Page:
VIEWS: 3 PAGES: 39 POSTED ON: 11/22/2012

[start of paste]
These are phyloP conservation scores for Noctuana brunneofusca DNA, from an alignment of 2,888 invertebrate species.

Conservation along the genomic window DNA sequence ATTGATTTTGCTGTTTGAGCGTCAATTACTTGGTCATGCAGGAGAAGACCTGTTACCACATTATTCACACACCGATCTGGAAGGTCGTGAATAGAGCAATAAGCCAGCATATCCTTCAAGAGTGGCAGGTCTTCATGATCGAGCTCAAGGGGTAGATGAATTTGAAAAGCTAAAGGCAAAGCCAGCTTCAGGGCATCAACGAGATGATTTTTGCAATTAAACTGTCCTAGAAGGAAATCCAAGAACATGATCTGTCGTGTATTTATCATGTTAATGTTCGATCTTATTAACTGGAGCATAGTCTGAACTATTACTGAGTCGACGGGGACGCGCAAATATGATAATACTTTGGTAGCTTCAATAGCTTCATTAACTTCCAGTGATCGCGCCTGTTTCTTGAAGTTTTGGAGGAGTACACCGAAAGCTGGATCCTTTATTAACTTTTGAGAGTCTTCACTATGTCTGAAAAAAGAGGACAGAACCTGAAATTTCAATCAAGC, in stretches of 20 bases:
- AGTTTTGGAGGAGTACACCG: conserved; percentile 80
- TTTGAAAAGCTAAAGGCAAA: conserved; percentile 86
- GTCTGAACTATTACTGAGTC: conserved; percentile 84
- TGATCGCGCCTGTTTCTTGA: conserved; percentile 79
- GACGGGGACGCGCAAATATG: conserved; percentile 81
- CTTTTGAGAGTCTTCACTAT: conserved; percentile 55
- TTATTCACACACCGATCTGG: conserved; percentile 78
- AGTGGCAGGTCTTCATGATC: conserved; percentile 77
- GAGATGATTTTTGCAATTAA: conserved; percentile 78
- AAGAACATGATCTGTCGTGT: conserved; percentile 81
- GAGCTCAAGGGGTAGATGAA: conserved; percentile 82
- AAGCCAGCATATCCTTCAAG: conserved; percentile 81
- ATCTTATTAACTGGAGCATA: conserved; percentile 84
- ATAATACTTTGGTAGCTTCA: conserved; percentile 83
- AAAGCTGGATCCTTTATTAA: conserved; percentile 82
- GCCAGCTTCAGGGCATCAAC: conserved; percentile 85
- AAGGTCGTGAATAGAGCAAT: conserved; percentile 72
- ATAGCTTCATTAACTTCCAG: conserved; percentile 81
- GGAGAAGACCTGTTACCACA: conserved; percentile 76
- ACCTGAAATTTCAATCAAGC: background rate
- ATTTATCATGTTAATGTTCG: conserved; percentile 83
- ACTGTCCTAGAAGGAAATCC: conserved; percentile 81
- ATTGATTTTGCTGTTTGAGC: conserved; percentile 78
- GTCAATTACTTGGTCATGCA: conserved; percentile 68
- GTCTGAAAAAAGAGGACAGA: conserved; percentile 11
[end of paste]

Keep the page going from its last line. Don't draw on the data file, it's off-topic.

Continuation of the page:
Charles Darwin “. . .a theory of descent with modification through variation and natural selection.” The Expansion of Science • Descartes' “Mechanical world” made science possible (although Descartes himself was not an empiricist) • Carl von Linné (Linnaeus) published Philosophia Botanica (1752) • The Age of Reason promoted the idea of “Progress” in science--more can be discovered. The Industrial Revolution begins. Scientific Research Posed Problems: Question # 1 How do we account for fossils of species that appear to be extinct? In the Great Chain of Being, every species had a vital role to play in God’s vast ecological network. God would not make spare parts. “Whoa! What is this? Scientific Research Problems Question # 1 John Wesley, “Such is the the religious economy of reformer, nature, that no pronounced, instance can be in 1770, produced of her “Death is never having permitted to permitted any destroy [even] one race of the most Where are these animals to inconsiderable species species.” hiding? become extinct.” Thomas Jefferson, 1785 Scientific Research Posed Problems Question # 2 The fossils of some extinct species, e.g., mammoths, giant sloths, horse-like creatures, seemed to resemble contemporary species. Were they related; if so how? The Fossil Record—Apparent Links Archaeopteryx and bird details Homo Erectus Homo Sapiens The Fossil Record—Is this a Link? Scientific Research Posed Problems Question # 3 How do we account for the geographic distribution of animals in the world, e.g., marsupials and flightless birds in Australia, finches and turtles in the Galapagos Asian and African elephants? Did that all occur at the end of the trip on the biblical ark? How did the species spread in such exact patterns? Why are more closely related species usually found closer to each other (e.g., hummingbirds in the Galapagos, drosophila in the Hawaiian islands). Scientific Research Posed Problems Question # 4 Why does there appear to be a progression of complexity of fossils found in different layers of the earth’s crust? Why are there no species or only simple species in the oldest layers, and why do vertebrates appear only in more recent layers? Why are species in closer layers more closely related? Scientific Research Posed Problems Question #5 How do we account for the many evidences that the earth is many millions of years old? Scientific Research Posed Problems Question # 6 How do we reconcile the evidence that people have been living and dying for thousands of years with the Bible record? How do we reconcile evidence that animals have been living and dying steadily for millions of years with the biblical idea that death did not occur until after Adam’s fall. How do we reconcile these strange new observations with biblical creation,the story of the fall, and the story of the flood? Early Answers De Maillet—1748 Aquatic animals evolved land counterparts De Maupertuis—1745 Species are not fixed. Acquired traits or sports may be passed on Buffon—1749,1766 Families were fixed, but variation of species in families could vary Lamarck—1802,1809 Species evolved by passing on acquired characteristics Erasmus Darwin—1731- Supported evolutionary 1803 ideas similar to Lamarck Ralph Waldo Emerson on Evolution [Ralph Waldo] Emerson's fledgling evolutionary faith began to emerge in his 1834 lecture "The Relation of Man to the Globe.“ [after reading Sir Charles Lyell’s Principles of Geology] . . . "Man," Emerson said, "is no upstart in the creation, but has been prophesied in nature for a thousand thousand ages before he appeared." . . . “[F]rom times incalculably remote" there had been a "progressive preparation" for the human species, carried out in the lower or "meaner creatures" preceding it. "Man," as Emerson told his audience, "was not made sooner, because his house was not ready."4 Emerson (Cont’d) In this same lecture, Emerson chronicled the way in which the hard rock that once surfaced the earth gradually became covered with soils more hospitable to life. With this development the "first faint traces of vegetable and animal life begin to appear, and in the lowest strata the most imperfect forms; – zoophytes, shells, and crustaceous animals; then fishes and reptiles."5 When these rudimentary forms had existed for some time, "Then a new formation – the remains of a new and higher order – begin to appear, more nearly resembling man, and giving earnest of his approach; and as the new race waxes, the old race retires."6 Emerson (Cont’d) As a result of his scientific studies, Emerson concluded that one of the distinguishing characteristics of the "present age" was "the study of organic remains," and that "solid learning is got from the fossils." When we look at the geologic record, he reflected, there are "No leaps, no magic," but rather the "eternal tranquil procession of old familiar laws.” (Gordon, Robert C., PhD) Cuvier’s Proposal The world has gone through a number of great catastrophes, with the flood being the last. After each catastrophe, God would repopulate the earth with a new creation and a batch of new species. A New Proposal Charles Darwin, in 1859, proposed a “theory of descent with modification through variation and natural selection.” Charles Darwin--Background It was intended that Charles, like his father and grandfather, would become a doctor. At Edinburgh, he could not bear to watch the surgeries, done without anesthesia, so he dropped out. Later, he finished his studies at Cambridge, where he studied for the ministry. However, at Cambridge he developed a passion for collecting biological specimens. Charles Darwin--The Journey His mentor at Cambridge, Henslow, recommended him to be ship’s naturalist on the HMS Beagle. Darwin embarked on Dec. 27, 1831, for what became a 5-year trip mapping the coastlines around South America and elsewhere. He took with him volume 1 of Sir Charles Lyell’s new book, Principles of Geology. This book argued that the world was millions of years old, with changes taking place slowly. Charles Darwin--After the Journey Darwin’s journals and specimens had assured him a good reputation before he had returned. He “wrote the book” on the formation of coral reefs. He did ground-breaking research on barnacles. Charles Darwin--The Theory Darwin, in 1838, read Robert Malthus’s Essay on Population, an essay that argued that animals would have to struggle to survive since they would multiply faster than the food supply. For the first time, Darwin thought of a mechanism to explain how extinct species could be related to current species and how species could vary. Nature was not unlike a breeder of horses; creatures with mutations that helped them get a meal (or escape being a meal) and a date were selected over others. Natural Selection at work <Bird of Paradise> Charles Darwin--The Theory In 1842, he wrote out a 35 page pencil sketch of his ideas. In 1844, he expanded it to 231 pages, put the manuscript in a safe with some money and instructions to publish it after he was dead. He wrote to Lyle, Hooker, Huxley and others, explaining his theory. He continued research on the theory of natural selection. Charles Darwin--The Theory In 1845, he wrote, “In my wildest daydream, I never expect more than to show that there are two sides to the question of the immutability of species.” (Irvine) During the next few years, he corresponded with Alfred Russell Wallace, a naturalist in Indonesia whose observations were leading him in the direction Darwin had gone. But Wallace’s ideas were tentative and undeveloped. Darwin--The Impetus to Publish The bombshell came on June 18, 1858. Alfred Russel Wallace sent Darwin a long letter outlining his new theory of species emerging, reaching the same conclusions in an uncanny parallel to the way that Darwin had. Charles Darwin--The Theory In 1859, Darwin published On The Origin of Species. Darwin’s Three Premises • Creatures produce more offspring than can survive. • There is great variation within a species. • Some of that variation is passed on to future generations. Darwin’s Conclusion--# 1 Natural Selection In a natural setting, through natural selection, any variation (i. e. mutation) that helps an organism adapt to the environment, i.e., get food, escape predators, and find a mate, is most likely to be passed on. Darwin’s Conclusion--# 2 Varieties could become new Species Given the geologic age of the earth outlined by Lyle, the variation occurring within a species could become so great that varieties would become new species. Given enough time, all species could have evolved from one prototype. Evolution -- Fact or Theory? • Since “descent with modification,” Darwin’s idea of evolution, is a fact, what is the big controversy over Darwin’s theory? • Dogs, which come from one common ancestor, have evolved into great varieties. • Cows give more milk, pigs have less fat, tomatoes are larger, sheep have more wool, turkeys have more white meat--many things have evolved. Darwin’s Controversy # 1 Natural Selection The controversy hinges on two main points. First, while the variety among dogs, cows, etc., is created by artificial selection, Darwin argued that competition in nature would cause the same kind of variety by natural selection, without divine direction. Darwin’s Controversy # 2 New species could evolve from varieties Second, given the great age of the earth proposed by Sir Charles Lyle, variations within a species could cross the genetic line and become separate species. In fact, concludes Darwin, all species might be developed from one original prototype without divine intervention. Darwin was impressed by “the extreme difficulty, or rather impossibility, of conceiving the immense and wonderful universe, including man . . . As the result of blind chance or necessity. When thus reflecting, I feel compelled to look to a First Cause having an intelligent mind in some degree analogous to that of man, and I deserve to be called a Theist. . . . [But then] arises the doubt, can the mind of man, which has, as I fully believe, been developed from a mind as low as that possessed by the lowest animal, be trusted when it draws such grand conclusions.?” (Qtd. in Midgley, Mary. “Purpose, Meaning and Darwinism.” Philosophy Now Jan./Feb. 2009: 16-19.) Summary • Darwin did not introduce the idea of evolution; rather, he proposed the theory of Natural Selection. • Darwin did not claim that humans came from monkeys; rather, he theorized that all species may have come from earlier prototypes, perhaps from one single prototype. • His theory has profoundly affected the way we think about science and nature. • For over a century, his basic claims have been largely supported by scientific studies. Herbert Spencer The Application of Evolutionary Thought to Society in “Social Darwinism” • Spencer was a prominent Victorian scientist whose aim was to bring fields such as psychology and sociology within the same framework and rigor as the natural and biological sciences. • His social theories became known as “Social Darwinism” and were applied to capitalism, communism, and the nationalism that was the beginnings of the Nazi movement. Herbert Spencer The Application of Evolutionary Thought to Society Capitalism and “Social Darwinism” Capitalists such as Andrew Carnegie and John D. Rockefeller argued that capitalism was the best form of “survival of the fittest.” They argued that the government should not help the poor, infirm, or unfit. If the lower classes died in their factories of mills, that was just a natural process by which society was improved. Rockefeller called it “a Law of God and of Nature.” Herbert Spencer The Application of Evolutionary Thought to Society • Communism and “Social Darwinism” Karl Marx saw in “Social Darwinism” the idea that we could alter the environment of individuals and thereby develop new traits and qualities. For example, the abolition of private property could lead to humans getting rid of their aggressions, leading to a Utopian society. Herbert Spencer The Application of Evolutionary Thought to Society Nazism and “Social Darwinism” Early German nationalists argued that nations were essentially the same as members of a species. When fighting between nations occurred, the human race was made “fitter.’ They also argued that it was a natural process to eliminate inferior nations or peoples.